Chili Fundraiser February 7

Bowl of ChiliWhy not enjoy a great bowl of beans while supporting a very special educational program?

Wednesday February 7, from 5–8 p.m., the PTO of Mt. Royal Elementary/Middle School hosts their third annual Northbay Chili Fundraiser in the school’s cafeteria. All funds collected help subsidize the spring field trip to Northbay Adventure camp for the 6th grade class. 

About 100 students have signed up to attend this week-long outdoor educational program focusing on environmental science and character education. This will be the school’s 12th year participating in the program. 

All field trips have costs, particularly a week-long one. In prior years, Mt. Royal school had the budget to pay for transportation and part of the tuition cost, with parents contributing substantially to the $225 per student that covers lodging, meals, activities, and materials for the week.

Due to continuing budget challenges, the PTO is seeking community support to assist in funding this valuable educational opportunity. So, come for the food and stay to learn more about the experience that Northbay has provided students. Details below:

  • When: Wednesday, February 7, 5–8 p.m., Mt. Royal school cafeteria
  • Cost: $10 (kids under 12 eat free); $1 drinks and baked goods, and $1 raffle tickets to win prizes from local merchants and restaurants.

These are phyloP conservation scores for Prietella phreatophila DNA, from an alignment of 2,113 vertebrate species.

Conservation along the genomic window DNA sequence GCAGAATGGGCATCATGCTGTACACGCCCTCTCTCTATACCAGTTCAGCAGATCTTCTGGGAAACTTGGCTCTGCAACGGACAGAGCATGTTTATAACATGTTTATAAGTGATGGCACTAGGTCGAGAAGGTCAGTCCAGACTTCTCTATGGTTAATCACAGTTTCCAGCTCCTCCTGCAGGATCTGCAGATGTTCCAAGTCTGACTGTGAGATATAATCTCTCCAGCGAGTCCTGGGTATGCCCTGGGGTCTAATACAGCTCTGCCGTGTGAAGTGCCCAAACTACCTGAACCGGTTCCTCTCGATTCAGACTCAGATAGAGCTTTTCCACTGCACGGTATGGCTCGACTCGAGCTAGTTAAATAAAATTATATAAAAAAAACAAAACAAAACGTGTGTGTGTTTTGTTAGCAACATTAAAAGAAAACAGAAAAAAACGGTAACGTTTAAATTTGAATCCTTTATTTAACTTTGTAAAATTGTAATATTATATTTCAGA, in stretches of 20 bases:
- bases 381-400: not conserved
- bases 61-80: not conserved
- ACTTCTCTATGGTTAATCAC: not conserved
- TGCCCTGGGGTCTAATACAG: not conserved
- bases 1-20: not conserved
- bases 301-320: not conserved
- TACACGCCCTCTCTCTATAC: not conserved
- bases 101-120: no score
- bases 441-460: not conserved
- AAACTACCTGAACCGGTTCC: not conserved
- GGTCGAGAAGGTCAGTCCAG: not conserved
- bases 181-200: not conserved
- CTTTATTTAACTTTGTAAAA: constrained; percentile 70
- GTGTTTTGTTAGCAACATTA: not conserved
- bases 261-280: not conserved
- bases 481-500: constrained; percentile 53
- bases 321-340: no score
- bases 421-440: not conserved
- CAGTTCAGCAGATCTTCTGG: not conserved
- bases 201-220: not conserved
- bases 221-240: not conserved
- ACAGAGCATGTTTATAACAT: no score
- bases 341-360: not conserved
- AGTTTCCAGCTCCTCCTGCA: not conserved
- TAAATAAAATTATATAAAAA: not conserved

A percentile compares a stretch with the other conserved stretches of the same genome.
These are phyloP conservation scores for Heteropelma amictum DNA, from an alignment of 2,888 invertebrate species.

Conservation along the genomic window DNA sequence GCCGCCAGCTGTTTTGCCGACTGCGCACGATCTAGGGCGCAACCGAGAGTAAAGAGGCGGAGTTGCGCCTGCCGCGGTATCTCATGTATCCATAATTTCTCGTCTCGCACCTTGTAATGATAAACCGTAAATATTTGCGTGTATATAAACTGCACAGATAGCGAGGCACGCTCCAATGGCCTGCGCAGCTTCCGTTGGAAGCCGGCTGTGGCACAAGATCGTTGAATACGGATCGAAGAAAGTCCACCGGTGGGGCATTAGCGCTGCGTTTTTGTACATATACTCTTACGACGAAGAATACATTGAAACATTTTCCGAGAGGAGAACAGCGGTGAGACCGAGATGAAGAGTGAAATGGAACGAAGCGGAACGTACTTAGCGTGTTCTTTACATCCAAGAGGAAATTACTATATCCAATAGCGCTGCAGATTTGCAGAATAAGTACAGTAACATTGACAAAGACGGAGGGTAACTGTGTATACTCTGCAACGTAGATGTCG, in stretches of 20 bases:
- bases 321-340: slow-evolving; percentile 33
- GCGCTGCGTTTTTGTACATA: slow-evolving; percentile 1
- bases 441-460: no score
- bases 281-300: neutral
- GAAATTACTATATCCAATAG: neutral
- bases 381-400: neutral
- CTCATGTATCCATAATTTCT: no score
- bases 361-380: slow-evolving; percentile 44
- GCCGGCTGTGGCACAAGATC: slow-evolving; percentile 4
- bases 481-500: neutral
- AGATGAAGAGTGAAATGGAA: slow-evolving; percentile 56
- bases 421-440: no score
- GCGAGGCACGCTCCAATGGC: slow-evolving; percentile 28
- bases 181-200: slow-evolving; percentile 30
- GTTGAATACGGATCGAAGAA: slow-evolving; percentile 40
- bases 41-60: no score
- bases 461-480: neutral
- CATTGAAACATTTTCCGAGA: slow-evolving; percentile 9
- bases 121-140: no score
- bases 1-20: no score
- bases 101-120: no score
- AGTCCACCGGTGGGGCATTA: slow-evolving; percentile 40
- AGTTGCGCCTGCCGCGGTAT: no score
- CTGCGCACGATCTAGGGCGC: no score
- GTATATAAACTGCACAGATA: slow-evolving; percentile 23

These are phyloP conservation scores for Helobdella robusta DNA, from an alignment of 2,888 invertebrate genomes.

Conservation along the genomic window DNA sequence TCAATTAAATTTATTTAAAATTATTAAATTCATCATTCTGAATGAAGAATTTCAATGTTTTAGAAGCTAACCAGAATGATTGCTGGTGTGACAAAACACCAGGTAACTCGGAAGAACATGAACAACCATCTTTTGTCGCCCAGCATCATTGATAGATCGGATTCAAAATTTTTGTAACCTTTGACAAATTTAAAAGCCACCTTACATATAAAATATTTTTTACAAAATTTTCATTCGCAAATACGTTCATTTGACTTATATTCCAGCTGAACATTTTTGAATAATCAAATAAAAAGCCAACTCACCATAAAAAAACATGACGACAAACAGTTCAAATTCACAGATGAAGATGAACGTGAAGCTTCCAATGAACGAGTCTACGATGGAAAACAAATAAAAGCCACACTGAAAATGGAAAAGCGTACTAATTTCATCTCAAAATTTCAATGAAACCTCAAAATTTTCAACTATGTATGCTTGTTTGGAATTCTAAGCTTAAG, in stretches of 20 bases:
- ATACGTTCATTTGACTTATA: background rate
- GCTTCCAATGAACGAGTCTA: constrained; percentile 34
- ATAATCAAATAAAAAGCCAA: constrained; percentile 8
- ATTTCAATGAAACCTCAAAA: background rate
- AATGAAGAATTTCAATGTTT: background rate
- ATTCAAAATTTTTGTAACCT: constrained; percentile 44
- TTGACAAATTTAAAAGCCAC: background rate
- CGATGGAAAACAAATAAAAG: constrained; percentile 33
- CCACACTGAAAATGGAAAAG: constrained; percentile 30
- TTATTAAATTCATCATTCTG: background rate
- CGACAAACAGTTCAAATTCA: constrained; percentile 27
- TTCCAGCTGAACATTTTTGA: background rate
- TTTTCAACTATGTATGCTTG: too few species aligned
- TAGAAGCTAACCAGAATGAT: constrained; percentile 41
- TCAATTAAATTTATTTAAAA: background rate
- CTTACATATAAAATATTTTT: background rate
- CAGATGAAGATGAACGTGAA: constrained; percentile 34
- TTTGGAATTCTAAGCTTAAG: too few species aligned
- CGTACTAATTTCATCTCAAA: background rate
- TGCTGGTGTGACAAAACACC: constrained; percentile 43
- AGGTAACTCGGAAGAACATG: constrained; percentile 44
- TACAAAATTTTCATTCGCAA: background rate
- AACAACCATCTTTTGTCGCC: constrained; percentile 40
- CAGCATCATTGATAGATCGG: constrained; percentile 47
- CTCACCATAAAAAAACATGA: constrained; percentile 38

• Tickets: Buy online or in person at the school during school drop-off, 7:45–8 a.m.
  • Questions? Contact PTO President, Kimberly Canale at mtroyalpto@gmail.com.

If you can’t attend, but would still like to support the students, make a donation online.

You can also sign up to volunteer at their Sign-up Genie site. Any way you get involved with this event will help make a difference for Mt. Royal students.

Bolton Hill Nursery Seeks Festival Grant Applications

Pie in the face
Belle Hardware’s Mickey Fried gets it.

Combine a gorgeous fall afternoon, great organizing by the Bolton Hill Nursery staff, and Louie Wilder’s last year at the helm, and what do you get? A super-successful Festival on the Hill 2017.

After paying all the bills, BHN has roughly $10,000.00 to distribute in grants—nearly $5,000 more than last year! The school is now seeking grant applications.

Any nonprofit serving the 21217 zip code is invited to apply; the application deadline is March 9. Grants are awarded to special projects that either wouldn’t happen at all or would be greatly diminished without the funds. Grants are awarded May 1; the maximum award is $1,000.

Consult the Bolton Hill Nursery website for grant application information and further details.

Past recipients include Corpus Christi Church, Dance Happens, Mt. Royal Elementary/Middle School PTO, the Mt. Royal Elementary/Middle School Garden, the Memorial Episcopal Rectory teaching garden, Samaritan Community, Rutter Mill Park Association, Midtown Academy, and the Brown Memorial tutoring program.

A Valentine’s Day Menu from Linda

By Linda Rittlemann

Looking to warm things up on those cold February nights? Dinner for two with a nice bottle of pinot noir, perhaps?

Here’s an elegant, easy menu you can do on a weeknight for Valentine’s Day with just a little advance planning. Why not eat in? Goodness knows, it will probably be less hassle and more than eating out on one of the busiest restaurant nights of the year.

So—stay home. Put on some great music, and cook together!

RACK OF LAMB WITH CARAMELIZED SHALLOT AND HERB CRUST